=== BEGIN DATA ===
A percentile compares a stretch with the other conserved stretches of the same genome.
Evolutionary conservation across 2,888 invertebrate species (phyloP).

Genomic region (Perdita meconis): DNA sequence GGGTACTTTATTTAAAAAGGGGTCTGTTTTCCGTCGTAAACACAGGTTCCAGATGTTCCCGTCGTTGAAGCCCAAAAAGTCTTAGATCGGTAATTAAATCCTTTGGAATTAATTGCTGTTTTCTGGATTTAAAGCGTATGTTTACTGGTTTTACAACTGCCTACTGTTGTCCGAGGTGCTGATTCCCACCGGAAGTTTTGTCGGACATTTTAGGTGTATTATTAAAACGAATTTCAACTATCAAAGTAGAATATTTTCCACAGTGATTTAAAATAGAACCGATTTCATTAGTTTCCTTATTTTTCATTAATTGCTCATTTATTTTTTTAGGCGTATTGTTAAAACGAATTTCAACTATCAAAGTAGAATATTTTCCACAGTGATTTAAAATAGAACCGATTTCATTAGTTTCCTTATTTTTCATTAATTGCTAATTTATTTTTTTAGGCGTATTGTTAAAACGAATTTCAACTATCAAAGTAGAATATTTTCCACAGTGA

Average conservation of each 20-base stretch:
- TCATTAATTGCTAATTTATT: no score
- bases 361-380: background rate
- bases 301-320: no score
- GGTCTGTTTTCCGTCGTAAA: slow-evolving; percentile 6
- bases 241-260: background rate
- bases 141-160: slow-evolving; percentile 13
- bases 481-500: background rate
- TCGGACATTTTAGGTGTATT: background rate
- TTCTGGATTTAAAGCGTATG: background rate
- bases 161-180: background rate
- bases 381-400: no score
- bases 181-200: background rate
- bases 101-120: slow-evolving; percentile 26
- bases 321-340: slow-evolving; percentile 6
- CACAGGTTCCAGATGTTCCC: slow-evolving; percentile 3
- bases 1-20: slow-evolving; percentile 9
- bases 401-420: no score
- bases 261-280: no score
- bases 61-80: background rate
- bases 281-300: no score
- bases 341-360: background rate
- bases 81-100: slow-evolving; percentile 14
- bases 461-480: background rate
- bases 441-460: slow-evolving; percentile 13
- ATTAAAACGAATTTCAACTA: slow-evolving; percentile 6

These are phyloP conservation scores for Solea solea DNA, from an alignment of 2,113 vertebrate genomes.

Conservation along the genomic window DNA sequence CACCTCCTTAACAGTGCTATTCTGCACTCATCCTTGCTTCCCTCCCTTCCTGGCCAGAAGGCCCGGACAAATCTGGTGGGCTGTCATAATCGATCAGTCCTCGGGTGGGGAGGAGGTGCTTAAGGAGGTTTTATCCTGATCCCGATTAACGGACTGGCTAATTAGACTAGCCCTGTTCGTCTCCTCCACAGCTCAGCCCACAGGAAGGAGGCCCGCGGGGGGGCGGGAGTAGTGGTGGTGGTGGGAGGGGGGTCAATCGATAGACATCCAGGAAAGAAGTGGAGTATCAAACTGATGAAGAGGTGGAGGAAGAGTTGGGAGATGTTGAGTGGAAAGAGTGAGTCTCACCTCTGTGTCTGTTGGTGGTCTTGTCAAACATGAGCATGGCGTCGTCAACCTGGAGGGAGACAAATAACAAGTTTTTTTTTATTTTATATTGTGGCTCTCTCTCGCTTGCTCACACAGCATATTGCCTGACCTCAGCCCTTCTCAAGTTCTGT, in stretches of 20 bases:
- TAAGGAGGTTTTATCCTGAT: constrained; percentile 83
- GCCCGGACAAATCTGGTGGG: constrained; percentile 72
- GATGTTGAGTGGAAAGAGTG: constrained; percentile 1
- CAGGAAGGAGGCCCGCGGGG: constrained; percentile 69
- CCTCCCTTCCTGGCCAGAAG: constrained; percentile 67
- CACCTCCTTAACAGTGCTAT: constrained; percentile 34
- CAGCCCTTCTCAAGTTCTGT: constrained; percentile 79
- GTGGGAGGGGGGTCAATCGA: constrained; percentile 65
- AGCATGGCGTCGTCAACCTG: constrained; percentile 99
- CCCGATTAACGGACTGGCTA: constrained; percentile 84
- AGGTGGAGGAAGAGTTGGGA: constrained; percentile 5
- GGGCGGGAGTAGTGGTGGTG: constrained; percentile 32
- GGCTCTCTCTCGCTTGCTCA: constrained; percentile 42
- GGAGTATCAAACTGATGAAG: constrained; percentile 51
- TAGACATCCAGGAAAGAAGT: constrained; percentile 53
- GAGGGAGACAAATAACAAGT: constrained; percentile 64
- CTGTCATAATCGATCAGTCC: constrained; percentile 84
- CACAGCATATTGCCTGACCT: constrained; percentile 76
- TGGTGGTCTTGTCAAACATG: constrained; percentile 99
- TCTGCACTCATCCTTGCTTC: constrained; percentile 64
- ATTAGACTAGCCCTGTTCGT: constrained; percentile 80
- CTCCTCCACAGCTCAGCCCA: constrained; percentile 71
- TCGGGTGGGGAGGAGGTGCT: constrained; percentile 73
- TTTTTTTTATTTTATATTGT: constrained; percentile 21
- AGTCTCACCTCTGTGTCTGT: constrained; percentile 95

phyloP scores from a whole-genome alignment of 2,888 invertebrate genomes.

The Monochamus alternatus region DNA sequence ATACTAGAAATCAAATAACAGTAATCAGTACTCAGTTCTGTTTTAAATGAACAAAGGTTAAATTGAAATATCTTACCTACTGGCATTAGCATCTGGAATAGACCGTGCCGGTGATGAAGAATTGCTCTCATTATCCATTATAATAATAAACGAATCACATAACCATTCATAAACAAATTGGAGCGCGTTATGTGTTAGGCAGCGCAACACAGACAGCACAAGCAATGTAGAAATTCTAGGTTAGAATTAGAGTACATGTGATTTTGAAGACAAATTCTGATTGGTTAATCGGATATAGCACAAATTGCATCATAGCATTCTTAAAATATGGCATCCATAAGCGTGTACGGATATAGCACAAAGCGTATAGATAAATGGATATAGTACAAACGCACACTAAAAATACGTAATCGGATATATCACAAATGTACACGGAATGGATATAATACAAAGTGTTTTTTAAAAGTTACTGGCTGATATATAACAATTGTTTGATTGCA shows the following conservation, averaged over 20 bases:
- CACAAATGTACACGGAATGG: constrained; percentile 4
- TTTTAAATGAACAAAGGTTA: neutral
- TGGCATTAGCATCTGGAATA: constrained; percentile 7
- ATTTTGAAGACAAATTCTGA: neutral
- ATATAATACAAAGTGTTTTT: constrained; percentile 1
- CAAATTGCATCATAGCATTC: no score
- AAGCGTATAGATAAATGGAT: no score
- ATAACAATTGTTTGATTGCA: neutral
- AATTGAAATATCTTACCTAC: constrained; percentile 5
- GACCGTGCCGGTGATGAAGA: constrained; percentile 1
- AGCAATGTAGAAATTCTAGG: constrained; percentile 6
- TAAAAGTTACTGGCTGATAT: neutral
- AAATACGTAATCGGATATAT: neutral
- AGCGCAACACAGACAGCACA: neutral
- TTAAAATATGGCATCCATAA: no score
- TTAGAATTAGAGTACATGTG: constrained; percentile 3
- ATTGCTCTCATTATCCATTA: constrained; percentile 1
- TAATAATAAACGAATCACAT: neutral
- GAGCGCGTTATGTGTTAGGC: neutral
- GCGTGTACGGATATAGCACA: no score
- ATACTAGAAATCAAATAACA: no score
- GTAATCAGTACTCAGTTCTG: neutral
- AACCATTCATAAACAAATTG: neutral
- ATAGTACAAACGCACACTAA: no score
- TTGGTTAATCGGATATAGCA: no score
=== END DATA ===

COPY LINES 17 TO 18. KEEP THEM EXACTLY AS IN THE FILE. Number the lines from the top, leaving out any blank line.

- bases 101-120: slow-evolving; percentile 26
- bases 321-340: slow-evolving; percentile 6